By Carol Han
I think that I got assigned the most interesting panel to blog about: The Business of Blogging.
Vahni Georgoulakos from Grit and Glamour is the moderator—I like her already! She seems super down-to-earth and funny.
The panelists are some serious all-stars: Caitlin NiChathain from Gucci, Keiko Groves from Keiko Lynn, Tony Wang from Post Fashionism, Gregory Shove from Halogen, Piera Gelardi from Refinery29 (one of my faves—both the person and the website), and Craig Arend from Altamira.
First question up! How do bloggers approach companies for sponsorships and partnerships? General consensus is that brands only want to work with bloggers after they reach a certain point: how many readers do you have? Who are they? What is your content and who does it target? Do you have lots of reader interaction? As a blogger you’ve got to be creative and think about different, interesting ways to work with brands and propose smart things you can do together (that gem came from Piera—Refinery29 is always working on something new and great, so that’s no surprise). Also, Klout! Gregory says to figure out what your Klout score is and get it to above 70—these influence metrics are going to become more and more important. P.S. My score is 59. Time to get it up! And from the brand side of things, Caitlin from Gucci says that bloggers should be brave and reach out to brands! They’re interested in getting to know us!
Second question: What do luxury brands look for when identifying bloggers they want to work with? Craig from Altamira whips out a direct quote from Natalie Massanet of Net-a-Porter. Nice. She says that she looks for “bloggers with reach, large readership, and influence. Ultimately, it comes down to quality of content.” That seems to be the running theme here. If you have a great-looking, clean site, keep your voice authentic, and develop a dynamic interaction with your readers, you’re well on your way. The quality of the content is more important than your numbers. It’s not just about how many pageviews you have, it’s about how much influence you have.
Greg says something interesting (I love this guy). His advice to bloggers is to demonstrate engagement. Look at the number of comments, retweets or shares and compare it to a big site (i.e. Style.com, Vogue.com) and a blogger will VERY likely have way more shares, likes, or comments. Blogs have more audience engagement than big sites by far.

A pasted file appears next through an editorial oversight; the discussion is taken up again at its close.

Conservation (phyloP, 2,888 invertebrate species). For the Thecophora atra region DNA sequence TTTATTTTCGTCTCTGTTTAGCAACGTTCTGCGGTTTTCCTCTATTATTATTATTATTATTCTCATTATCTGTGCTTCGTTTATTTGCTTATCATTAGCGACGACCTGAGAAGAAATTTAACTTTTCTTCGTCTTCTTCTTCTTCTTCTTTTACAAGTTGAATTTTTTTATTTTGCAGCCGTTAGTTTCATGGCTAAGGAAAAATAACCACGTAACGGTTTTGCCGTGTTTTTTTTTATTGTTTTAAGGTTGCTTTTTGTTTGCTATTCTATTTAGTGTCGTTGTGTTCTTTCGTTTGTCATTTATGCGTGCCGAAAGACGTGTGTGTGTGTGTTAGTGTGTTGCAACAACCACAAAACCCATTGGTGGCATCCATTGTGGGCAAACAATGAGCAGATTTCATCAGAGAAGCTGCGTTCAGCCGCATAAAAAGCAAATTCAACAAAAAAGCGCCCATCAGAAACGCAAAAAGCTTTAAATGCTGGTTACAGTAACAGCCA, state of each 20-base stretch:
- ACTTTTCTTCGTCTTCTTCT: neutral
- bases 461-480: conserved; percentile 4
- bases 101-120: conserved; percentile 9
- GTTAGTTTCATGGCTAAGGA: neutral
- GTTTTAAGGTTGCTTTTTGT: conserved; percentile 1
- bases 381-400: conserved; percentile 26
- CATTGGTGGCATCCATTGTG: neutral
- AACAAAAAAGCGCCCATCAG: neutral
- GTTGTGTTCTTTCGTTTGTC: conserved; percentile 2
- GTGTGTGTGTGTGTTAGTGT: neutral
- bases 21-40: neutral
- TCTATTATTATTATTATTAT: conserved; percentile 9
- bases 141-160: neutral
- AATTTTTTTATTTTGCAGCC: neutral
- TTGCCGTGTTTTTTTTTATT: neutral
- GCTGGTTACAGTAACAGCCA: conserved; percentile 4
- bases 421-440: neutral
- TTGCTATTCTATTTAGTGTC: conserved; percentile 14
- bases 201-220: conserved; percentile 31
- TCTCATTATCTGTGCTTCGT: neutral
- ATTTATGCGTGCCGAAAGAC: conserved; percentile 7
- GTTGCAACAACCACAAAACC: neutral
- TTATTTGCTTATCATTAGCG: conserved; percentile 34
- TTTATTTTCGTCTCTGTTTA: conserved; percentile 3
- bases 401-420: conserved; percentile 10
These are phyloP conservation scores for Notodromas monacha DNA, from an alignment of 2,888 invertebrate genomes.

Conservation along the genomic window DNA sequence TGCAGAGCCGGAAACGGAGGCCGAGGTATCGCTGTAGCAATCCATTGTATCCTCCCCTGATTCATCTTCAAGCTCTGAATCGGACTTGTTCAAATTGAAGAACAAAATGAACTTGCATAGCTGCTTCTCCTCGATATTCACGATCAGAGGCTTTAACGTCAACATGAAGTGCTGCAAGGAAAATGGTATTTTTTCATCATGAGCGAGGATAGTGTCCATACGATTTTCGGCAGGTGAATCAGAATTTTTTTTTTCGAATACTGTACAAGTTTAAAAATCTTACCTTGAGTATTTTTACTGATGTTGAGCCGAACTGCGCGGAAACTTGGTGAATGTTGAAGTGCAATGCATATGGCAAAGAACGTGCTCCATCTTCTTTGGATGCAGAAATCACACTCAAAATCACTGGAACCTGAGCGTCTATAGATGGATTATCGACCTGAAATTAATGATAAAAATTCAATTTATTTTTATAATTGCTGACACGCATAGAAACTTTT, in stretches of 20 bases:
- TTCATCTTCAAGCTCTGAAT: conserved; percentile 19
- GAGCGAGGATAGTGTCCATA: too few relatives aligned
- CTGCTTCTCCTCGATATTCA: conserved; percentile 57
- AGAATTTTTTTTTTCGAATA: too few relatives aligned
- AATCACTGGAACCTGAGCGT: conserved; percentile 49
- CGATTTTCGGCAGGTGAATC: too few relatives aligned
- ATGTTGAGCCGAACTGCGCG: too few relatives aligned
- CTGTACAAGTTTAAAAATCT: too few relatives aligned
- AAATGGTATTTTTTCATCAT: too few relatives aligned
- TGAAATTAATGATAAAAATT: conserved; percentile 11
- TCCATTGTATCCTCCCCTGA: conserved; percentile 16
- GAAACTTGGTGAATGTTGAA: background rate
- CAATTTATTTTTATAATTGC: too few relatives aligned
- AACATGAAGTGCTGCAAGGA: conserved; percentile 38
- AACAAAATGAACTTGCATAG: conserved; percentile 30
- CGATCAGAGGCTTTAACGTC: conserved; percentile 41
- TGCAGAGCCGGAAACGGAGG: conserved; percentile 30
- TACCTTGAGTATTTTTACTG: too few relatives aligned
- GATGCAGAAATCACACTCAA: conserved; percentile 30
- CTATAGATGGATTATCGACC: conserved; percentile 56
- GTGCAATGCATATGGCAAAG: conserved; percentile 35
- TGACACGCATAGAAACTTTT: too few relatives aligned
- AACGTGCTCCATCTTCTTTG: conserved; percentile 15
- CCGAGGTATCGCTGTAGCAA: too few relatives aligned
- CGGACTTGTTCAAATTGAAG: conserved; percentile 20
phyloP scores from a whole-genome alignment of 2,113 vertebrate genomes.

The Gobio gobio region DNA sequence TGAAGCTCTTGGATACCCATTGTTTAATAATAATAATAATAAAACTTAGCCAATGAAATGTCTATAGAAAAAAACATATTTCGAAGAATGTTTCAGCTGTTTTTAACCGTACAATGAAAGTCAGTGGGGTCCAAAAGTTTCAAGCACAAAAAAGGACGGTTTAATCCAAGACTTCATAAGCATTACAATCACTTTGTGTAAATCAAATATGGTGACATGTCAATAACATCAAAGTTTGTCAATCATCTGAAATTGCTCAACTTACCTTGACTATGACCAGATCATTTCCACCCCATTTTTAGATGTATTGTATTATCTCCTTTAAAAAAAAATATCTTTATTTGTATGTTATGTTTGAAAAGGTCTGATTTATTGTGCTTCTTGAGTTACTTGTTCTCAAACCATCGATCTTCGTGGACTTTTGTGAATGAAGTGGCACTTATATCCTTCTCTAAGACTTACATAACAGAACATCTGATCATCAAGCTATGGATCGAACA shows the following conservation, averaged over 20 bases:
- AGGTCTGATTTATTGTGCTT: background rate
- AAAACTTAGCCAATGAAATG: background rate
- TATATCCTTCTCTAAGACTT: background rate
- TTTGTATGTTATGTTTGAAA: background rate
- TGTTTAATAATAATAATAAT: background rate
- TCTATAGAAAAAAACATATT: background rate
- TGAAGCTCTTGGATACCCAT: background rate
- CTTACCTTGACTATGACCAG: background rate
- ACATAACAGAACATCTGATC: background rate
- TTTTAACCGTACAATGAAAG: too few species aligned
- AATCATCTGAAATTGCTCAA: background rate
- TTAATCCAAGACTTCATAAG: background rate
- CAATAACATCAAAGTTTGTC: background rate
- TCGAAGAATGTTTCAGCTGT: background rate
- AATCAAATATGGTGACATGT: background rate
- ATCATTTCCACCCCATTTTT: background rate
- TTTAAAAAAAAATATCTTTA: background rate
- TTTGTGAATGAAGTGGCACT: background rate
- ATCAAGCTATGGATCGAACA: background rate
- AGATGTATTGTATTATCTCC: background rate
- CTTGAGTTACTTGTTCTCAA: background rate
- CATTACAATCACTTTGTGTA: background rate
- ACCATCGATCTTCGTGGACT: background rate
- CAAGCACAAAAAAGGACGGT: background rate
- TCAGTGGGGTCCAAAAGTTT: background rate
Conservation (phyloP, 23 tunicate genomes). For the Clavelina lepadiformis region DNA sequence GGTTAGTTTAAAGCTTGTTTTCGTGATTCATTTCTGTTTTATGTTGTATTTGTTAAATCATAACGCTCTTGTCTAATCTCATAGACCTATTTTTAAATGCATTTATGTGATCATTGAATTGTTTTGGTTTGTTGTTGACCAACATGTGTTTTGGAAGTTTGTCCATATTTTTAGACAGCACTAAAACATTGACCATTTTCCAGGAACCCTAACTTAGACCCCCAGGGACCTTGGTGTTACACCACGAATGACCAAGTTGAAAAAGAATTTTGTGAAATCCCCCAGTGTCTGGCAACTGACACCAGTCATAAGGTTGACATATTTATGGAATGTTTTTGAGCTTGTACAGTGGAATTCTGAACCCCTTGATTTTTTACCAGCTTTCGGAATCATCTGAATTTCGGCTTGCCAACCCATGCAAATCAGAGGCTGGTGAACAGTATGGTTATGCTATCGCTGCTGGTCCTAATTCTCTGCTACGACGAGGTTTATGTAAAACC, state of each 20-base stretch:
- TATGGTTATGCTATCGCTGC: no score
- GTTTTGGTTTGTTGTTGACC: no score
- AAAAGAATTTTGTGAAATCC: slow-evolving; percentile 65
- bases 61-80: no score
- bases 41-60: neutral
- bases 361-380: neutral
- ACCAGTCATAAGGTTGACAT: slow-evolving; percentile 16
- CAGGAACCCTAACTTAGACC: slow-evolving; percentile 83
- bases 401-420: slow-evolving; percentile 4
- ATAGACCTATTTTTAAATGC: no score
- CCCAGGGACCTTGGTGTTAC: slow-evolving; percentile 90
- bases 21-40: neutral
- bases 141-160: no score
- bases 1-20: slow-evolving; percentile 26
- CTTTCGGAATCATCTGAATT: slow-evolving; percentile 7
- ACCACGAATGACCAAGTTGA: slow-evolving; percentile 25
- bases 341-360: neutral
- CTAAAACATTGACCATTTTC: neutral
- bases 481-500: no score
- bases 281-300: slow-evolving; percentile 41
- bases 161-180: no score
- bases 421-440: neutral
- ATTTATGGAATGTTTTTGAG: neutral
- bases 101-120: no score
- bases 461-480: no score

Next question! How do bloggers determine how they should be paid? The panelists seem to be united in thinking that it’s super important to build solid relationships with brands before getting into the matter of payment. Greg even says to say “no” the first time they offer to spend money with you. Say what? Basically, it seems like there’s no set standard yet. It’s all too new. Greg does say to capitalize on those 300×600 ad formats—they work and brands pay a premium for them.
Next question: How do other social media channels play into the growth and marketability of a blog or blogger? Obviously, it’s important to be involved in social media to promote your blog, but I loved Greg’s point, which was “If you are going to Tweet, FB, Tumblr, YouTube, do it very well so you can show legit following. If you aren’t going to do it well, don’t do it. It’ll ultimately weaken your brand if you’re weak in one of the channels.” Smart guy.
And the last (but definitely not least) topic—Vahni brings up the infamous Vogue Italia article in which the EIC is saying that bloggers are not qualified to comment on fashion because they have no background in it. Greg (obviously, my favorite panelist) says: If you added up the influence of all the editors of Vogue Italia, it would be absolutely minimal compared to the influence of bloggers.